Known as one of the greatest horror writers of our time, many of Stephen King’s novels have been adapted into excellent movies. Some of the best Stephen King movies are listed below, along with some interesting facts about each film.
10 Best Stephen King Movies
Being the first hit of the Stephen King, “Carrie” was taken in a slightly different light by director Brian de Palma. He saw Carrie’s telekinetic abilities as a metaphor, depicting the adolescence of females and made sure to depict this in his film. He took all of the intense and scary parts of the book and increased them to create this film, for which both female actors (those who played Carrie and her mom) were nominated for an Oscar.
The Shining (1980)
A truly terrifying novel to read, “The Shining” furthered the realm of Stephen King movies but in a roundabout way. It’s hard to say if Stephen King truly agreed with the way that the supernatural liberty director Stanley Kubrick took the film, considering the novel dealt not with supernatural demons but mental ones. Nevertheless, the addition of these supernatural elements made for bone chilling moments were all throughout the film.
The Dead Zone (1983)
Cursed with clairvoyance after a horrific car accident, main character Johnny is only further tormented when he tries to use his power for good because he can never see anything to help anyone. Fortunately, director David Cronenberg concentrated more on the character than the special effects that his other movies showed, making this a true adaption of a Stephen King’s novel.
Stand By Me (1986)
This Stephen King movie is a pleasant break from his more horrific horror tales which shows the true value of friendship. Director Rob Reiner proved his aptitude at directing drama and finding four young boys with superb talent that could act as though they had been friends for years, even though they had only recently met. Many who saw this release during the 1980’s could enjoy revisiting the superbly crafted film.
Having had success with one of Stephen King’s novels, Rob Reiner decided to direct another but this time in the horror genre. He helped make Kathy Bates a star and earn an Oscar for her rendition of the wild nurse Annie Wilkes, and brought back James Caan’s career with a role, a novel writer, where he could not move, while most of his roles involved much physicality. FYI: This is my first and favorite one among all the famous Stephen King movies. I highly recommend this one!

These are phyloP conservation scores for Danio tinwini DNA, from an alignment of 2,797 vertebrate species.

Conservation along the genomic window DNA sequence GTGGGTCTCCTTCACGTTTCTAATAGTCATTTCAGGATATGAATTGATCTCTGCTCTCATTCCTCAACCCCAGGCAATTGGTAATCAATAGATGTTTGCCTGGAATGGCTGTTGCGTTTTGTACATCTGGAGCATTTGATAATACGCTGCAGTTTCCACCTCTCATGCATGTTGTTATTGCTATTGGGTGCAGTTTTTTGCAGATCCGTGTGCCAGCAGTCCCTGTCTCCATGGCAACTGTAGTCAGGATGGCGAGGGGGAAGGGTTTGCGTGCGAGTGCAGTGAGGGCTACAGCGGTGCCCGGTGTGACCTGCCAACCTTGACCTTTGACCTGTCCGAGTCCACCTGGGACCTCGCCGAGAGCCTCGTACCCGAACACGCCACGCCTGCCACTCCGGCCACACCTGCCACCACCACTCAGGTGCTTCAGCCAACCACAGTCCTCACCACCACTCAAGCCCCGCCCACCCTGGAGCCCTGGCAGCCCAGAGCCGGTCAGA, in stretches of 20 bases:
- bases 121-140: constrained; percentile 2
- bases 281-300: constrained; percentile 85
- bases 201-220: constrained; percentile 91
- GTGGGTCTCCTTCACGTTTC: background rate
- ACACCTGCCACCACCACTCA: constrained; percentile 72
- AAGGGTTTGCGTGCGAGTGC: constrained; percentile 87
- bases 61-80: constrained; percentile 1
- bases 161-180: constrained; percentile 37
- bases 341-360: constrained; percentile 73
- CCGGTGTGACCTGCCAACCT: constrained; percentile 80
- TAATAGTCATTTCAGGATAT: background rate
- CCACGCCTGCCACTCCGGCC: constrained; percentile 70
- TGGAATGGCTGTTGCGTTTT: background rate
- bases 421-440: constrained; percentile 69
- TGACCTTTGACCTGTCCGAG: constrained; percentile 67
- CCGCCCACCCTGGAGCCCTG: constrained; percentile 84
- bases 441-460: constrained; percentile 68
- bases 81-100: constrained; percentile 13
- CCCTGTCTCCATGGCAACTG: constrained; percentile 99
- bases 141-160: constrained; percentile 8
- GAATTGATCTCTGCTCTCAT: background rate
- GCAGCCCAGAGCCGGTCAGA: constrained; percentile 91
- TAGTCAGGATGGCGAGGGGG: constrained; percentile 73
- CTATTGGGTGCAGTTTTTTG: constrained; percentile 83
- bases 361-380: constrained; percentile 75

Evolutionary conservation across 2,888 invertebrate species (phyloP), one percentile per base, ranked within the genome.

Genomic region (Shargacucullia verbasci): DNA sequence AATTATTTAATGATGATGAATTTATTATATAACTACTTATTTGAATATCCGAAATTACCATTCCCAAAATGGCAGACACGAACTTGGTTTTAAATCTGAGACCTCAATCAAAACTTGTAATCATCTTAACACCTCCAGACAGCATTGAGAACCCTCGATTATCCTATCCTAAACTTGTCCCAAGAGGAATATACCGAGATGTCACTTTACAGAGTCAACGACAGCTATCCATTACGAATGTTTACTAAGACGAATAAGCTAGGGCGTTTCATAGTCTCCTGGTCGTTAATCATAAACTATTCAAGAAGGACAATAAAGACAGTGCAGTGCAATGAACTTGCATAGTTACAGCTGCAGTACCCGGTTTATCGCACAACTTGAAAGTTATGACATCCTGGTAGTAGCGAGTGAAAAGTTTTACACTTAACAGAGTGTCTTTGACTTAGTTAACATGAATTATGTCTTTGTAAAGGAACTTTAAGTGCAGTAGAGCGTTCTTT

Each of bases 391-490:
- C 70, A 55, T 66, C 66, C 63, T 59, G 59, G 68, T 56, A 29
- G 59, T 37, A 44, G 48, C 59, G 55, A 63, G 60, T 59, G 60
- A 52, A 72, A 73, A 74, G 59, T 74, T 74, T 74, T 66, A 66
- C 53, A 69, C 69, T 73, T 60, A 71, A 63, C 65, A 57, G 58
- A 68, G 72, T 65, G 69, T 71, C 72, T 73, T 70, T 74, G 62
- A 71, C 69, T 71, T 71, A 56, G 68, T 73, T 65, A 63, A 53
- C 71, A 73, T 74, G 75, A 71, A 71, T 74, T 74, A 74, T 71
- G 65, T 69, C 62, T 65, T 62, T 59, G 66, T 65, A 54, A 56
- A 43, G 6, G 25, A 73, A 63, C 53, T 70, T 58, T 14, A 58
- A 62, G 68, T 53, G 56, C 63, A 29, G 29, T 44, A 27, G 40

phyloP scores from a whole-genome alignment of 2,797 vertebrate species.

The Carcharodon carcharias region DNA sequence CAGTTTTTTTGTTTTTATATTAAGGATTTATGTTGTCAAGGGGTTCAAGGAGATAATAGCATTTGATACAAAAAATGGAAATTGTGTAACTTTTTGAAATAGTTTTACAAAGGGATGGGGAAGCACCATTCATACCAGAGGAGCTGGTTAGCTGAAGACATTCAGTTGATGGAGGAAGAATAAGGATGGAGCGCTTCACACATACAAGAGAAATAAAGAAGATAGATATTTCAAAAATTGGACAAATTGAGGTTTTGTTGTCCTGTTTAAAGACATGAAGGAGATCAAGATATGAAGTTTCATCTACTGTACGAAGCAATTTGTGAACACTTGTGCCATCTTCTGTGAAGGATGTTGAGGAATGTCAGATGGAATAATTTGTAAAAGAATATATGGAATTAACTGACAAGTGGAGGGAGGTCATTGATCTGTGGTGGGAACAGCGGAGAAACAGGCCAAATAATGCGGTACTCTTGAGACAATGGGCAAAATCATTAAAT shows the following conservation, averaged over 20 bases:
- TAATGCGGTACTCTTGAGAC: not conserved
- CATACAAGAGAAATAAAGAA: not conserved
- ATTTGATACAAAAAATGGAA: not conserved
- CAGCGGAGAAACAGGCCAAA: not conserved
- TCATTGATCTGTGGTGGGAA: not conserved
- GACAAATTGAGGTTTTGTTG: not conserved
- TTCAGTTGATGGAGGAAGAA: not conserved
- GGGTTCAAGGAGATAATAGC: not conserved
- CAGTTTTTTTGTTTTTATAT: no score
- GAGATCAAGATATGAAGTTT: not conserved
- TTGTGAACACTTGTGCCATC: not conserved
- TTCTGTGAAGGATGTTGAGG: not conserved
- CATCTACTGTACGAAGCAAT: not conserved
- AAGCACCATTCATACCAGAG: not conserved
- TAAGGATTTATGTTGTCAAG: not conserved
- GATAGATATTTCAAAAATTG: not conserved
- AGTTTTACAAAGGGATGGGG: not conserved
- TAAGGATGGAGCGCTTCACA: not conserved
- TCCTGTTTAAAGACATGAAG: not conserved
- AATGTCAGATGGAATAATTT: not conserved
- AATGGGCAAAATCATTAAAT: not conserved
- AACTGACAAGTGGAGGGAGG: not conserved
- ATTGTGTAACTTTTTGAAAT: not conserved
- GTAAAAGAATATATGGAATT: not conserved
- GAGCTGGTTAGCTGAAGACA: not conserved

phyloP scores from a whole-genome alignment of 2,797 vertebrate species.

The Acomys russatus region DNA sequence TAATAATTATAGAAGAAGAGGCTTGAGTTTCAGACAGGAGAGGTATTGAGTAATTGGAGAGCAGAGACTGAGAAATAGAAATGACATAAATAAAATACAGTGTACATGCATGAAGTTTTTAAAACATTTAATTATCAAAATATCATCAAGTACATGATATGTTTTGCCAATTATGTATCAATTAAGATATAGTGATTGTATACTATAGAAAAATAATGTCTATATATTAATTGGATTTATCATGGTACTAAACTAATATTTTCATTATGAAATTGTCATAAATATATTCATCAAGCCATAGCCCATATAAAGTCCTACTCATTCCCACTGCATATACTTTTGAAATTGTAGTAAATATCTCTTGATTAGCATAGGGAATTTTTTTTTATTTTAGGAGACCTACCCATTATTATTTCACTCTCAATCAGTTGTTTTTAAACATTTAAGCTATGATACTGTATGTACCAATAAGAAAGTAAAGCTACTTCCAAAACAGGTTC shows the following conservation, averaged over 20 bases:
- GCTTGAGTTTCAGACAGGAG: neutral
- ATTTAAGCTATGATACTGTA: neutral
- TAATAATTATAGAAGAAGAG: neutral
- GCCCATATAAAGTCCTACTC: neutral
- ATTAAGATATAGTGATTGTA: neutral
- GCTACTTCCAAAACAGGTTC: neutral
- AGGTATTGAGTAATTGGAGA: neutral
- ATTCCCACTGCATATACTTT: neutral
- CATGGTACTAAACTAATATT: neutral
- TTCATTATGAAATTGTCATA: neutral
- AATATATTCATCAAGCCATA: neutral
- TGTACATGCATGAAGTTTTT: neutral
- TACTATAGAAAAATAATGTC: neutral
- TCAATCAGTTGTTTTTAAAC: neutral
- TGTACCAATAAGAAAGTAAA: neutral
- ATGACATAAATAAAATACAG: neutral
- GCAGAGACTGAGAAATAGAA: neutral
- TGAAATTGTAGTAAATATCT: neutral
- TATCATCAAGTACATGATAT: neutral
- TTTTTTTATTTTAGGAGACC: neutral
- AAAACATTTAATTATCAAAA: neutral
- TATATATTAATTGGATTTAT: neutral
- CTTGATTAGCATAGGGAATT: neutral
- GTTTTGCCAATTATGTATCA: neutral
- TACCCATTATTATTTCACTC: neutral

The Shawshank Redemption (1994)
Although initially ill received in the box office due to its title, “The Shawshank Redemption” soon earned its place and has become vastly popular over the last couple of decades. It is most known now for being atypically upbeat and its depiction of male friendship throughout a lifetime imprisonment. Of course, casting Morgan Freeman alongside Tim Robbins helped this movie become the best it could be.
The Green Mile (1999)
After his success with “The Shawshank Redemption,” director Frank Darabont willingly took on another Stephen King’s novel which was set in prison, and this time the film won four Academy Awards nominations. While Tom Hanks was originally concerned for the leading role, he still played expertly alongside Michael Clarke Duncan. Duncan easily expressed the gentle giant, the main character, along with the emotional turmoil he experienced.
Dolores Clairborne (1995)
Director Taylor Hackford took on one of Stephen King movies easily by casting Kathy Bates in one of the main roles, which constantly makes the audience question whether she is the victim or the killer. Hackford accurately portrayed the novel, especially its jumps throughout time with his adept use of lighting and change of film, making it a near perfect rendition of the novel.
Secret Window (2004)
Although quickly underrated in the box office, this Stephen King movie shows both the mental and physical turmoil that writing horror could have on one’s mind. While this may be more evident in the novel, the movie also does a brilliant job of portraying such through actor Johnny Depp’s character, who questions everything he hears from his enemy.
The Mist (2007)
Director Frank Darabont took on a third novel after successfully completing two adaptations of Stephen King’s novels, but he did not go for the prison-set environment this time. Instead, he adapted the novel by involving fog and creatures from a different dimension. The movie itself seems to be more intense than the novel intended, with an even grittier ending that Darabont even received King’s approval to film.